Page:A Dictionary of Music and Musicians vol 3.djvu/428

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416

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��the adventures of a pair of lovers in the East. By the term 'new form of music' Schumann means a form in which it was possible to make use for concert performances of romantic stories, which had hitherto been only used on the stage. He was the first to follow this example in his 'Paradise and the Peri.' The text was taken from Moore's poem, of which Schumann short- ened some parts to suit his purpose, while he lengthened others by his own insertions. It was his first work for voices and orchestra, and is one of his greatest and most important. The subject was happily chosen. The longing felt by one of those ideal beings created by the imagination from the forces of nature, to attain or regain a higher and happier existence, and using every means for the fulfilment of this longing, is of frequent occurrence in the German popular legends, and is still a favourite and sympathetic idea in Germany. It is the root of the legends of the Fair Melusina, of the Water Nixie, and of Hans Heiling. Schumann's fancy must have been stimulated by the magic of the East, no less than by Moore's poem, with its poetic pic- tures displayed on a background of high moral sentiment. It has been very unnecessarily ob- jected to ' Paradise and the Peri' that it follows none of the existing forms of music. If it be necessary for the enjoyment of a work of art that it should be ticketed after some known pattern, it is obvious that this one belongs to the class of Oratorio. That the oratorio may be secular as well as sacred was shown by Handel, and con- firmed by Haydn in his ' Seasons.' For the text no especial poetic form is required. It may be dramatic or narrative, or a mixture of the two ; Handel has left examples of each. The essential characteristic of an oratorio is that it should bring the feelings into play, not directly, as is done in the cantata, but by means of a given event, about which the emotions can be aroused. The form of the poetry, the choice of material and form in the music, should all depend upon the particular subject to be treated. The fact of Schumann's having retained so much of Moore's narrative is worthy of all praise ; it is the de- scriptive portions of the poem that have the greatest charm, and the music conforms to this. To call this method an imitation of the music of the Evangelist in Bach's Passion Music is un- necessary and untrue ; for the narrative portions are given by Schumann both to solos and chorus. True, there will always be a certain disadvantage in using a complete self-contained poem as a text for music, a great deal of which will inevitably have been written without regard to the com- poser. Much that we pass over lightly in read- ing has, when set to music, a more definite and insistent effect than was intended. In other places again, the poem, from the musician's point of view, will be deficient in opportunities for the strong contrasts so necessary for effect in music. This is very obvious in Schumann's composition. The third portion of the work, although he took much trouble to give it greater variety by addi- tions to the poetry, suffers from a certain mono-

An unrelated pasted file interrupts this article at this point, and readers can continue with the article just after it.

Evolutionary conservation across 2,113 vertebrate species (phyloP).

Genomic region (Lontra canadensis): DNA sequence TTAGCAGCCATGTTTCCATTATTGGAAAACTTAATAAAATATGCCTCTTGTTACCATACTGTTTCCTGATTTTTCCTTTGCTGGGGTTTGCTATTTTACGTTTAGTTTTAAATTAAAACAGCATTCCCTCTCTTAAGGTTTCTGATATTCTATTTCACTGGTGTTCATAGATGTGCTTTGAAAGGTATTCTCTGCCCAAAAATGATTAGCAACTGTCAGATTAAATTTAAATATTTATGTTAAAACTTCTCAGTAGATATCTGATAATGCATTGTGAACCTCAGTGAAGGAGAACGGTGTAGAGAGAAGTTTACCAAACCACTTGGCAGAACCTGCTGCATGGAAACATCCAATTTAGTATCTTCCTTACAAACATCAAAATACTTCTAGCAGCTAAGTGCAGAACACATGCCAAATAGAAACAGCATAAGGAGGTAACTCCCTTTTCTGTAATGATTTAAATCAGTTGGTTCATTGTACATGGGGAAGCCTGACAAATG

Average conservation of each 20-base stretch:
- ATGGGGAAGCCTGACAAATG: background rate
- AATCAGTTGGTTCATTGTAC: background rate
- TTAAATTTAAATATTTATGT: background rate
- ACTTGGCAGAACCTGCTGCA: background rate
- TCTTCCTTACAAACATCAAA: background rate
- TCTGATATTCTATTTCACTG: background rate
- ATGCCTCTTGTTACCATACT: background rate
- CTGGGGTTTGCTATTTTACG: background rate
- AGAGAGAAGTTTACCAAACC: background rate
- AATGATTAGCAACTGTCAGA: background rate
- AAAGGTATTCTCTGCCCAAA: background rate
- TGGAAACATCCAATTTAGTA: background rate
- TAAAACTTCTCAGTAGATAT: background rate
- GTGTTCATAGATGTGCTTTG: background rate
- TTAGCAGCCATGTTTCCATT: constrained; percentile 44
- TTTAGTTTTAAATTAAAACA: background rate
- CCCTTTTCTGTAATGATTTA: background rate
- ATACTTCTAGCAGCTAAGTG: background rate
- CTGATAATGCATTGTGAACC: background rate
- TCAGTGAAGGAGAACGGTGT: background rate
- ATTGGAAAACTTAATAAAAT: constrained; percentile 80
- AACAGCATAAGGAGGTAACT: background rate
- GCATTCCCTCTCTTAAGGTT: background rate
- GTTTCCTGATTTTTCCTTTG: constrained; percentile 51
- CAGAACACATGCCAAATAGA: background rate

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tony. Not that the separate numbers are weaker than those of the former parts, but they are wanting in strong shadows. But there is some- thing else that prevents the work from producing a really striking effect upon large audiences, and that is, if we may say so, that there is too much music in it. Schumann brought it forth from the fulness of his heart, and threw, even into its smallest interludes, all the depth of ex- pression of which he was capable. The beauties are crowded together, and stand in each other's light. If they had been fewer in number they would have had more effect. But, with all these allowances, ' Paradise and the Peri ' is one of the most enchanting musical poems in existence. And we can now confirm his own words in a letter to a friend after the completion of the work : 'A soft voice within me kept saying while I wrote, It is not in vain that thou art writing' ; for this composition will go far to make him immortal. No comparison is possible between it and the great oratorios of Mendelssohn, with their grand structure and historical character. Its object is wholly different to lead us into the bright magical fairy-world of the East, and make us sympathise with the sorrows and the struggles of a gentle daughter of the air. It can only be really impressive to a somewhat small circle. The more so that the chorus, the chief means for representing broad and popular emotions, has only a moderate share in the work. All the choruses in 'Paradise and the Peri,' perhaps with the exception of the last, are fine, original, and effective. But it must be admitted that choral composition was not really Schumann's strong point. In this respect he is far inferior to Mendelssohn. In many of his choruses he might even seem to lack the requisite mastery over the technical requirements of choral com- position, so instrumental in style, so imprac- ticable and unnecessarily difficult do they seem. But if we consider Schumann's skill in poly- phonic writing, and recall pieces of such grand conception and masterly treatment as the begin- ning of the last chorus of the Faust music, we feel convinced that the true reason of the defect lies deeper. The essential parts of a chorus are large and simple subjects, broad and flowing development, and divisions clearly marked and intelligible to all. In a good chorus there must be something to speak to the heart of the masses. Schumann took exactly the opposite view. The chorus was usually an instrument unfitted for the expression of his ideas. His genius could have mastered the technical part of choral composition as quickly and surely as that of orchestral com- position. But since the case was otherwise, the chief importance of Paradise and the Peri ' is seen to be in the solos and their accompaniments, especially in the latter, for here the ^orchestra stands in the same relation to the voice as the pianoforte does in Schumann's songs. A good orchestral rendering of ' Paradise and the Peri ' is a task of the greatest difficulty, but one re- warded by perfect enjoyment. Compositions such as this, as we have already said, correspond in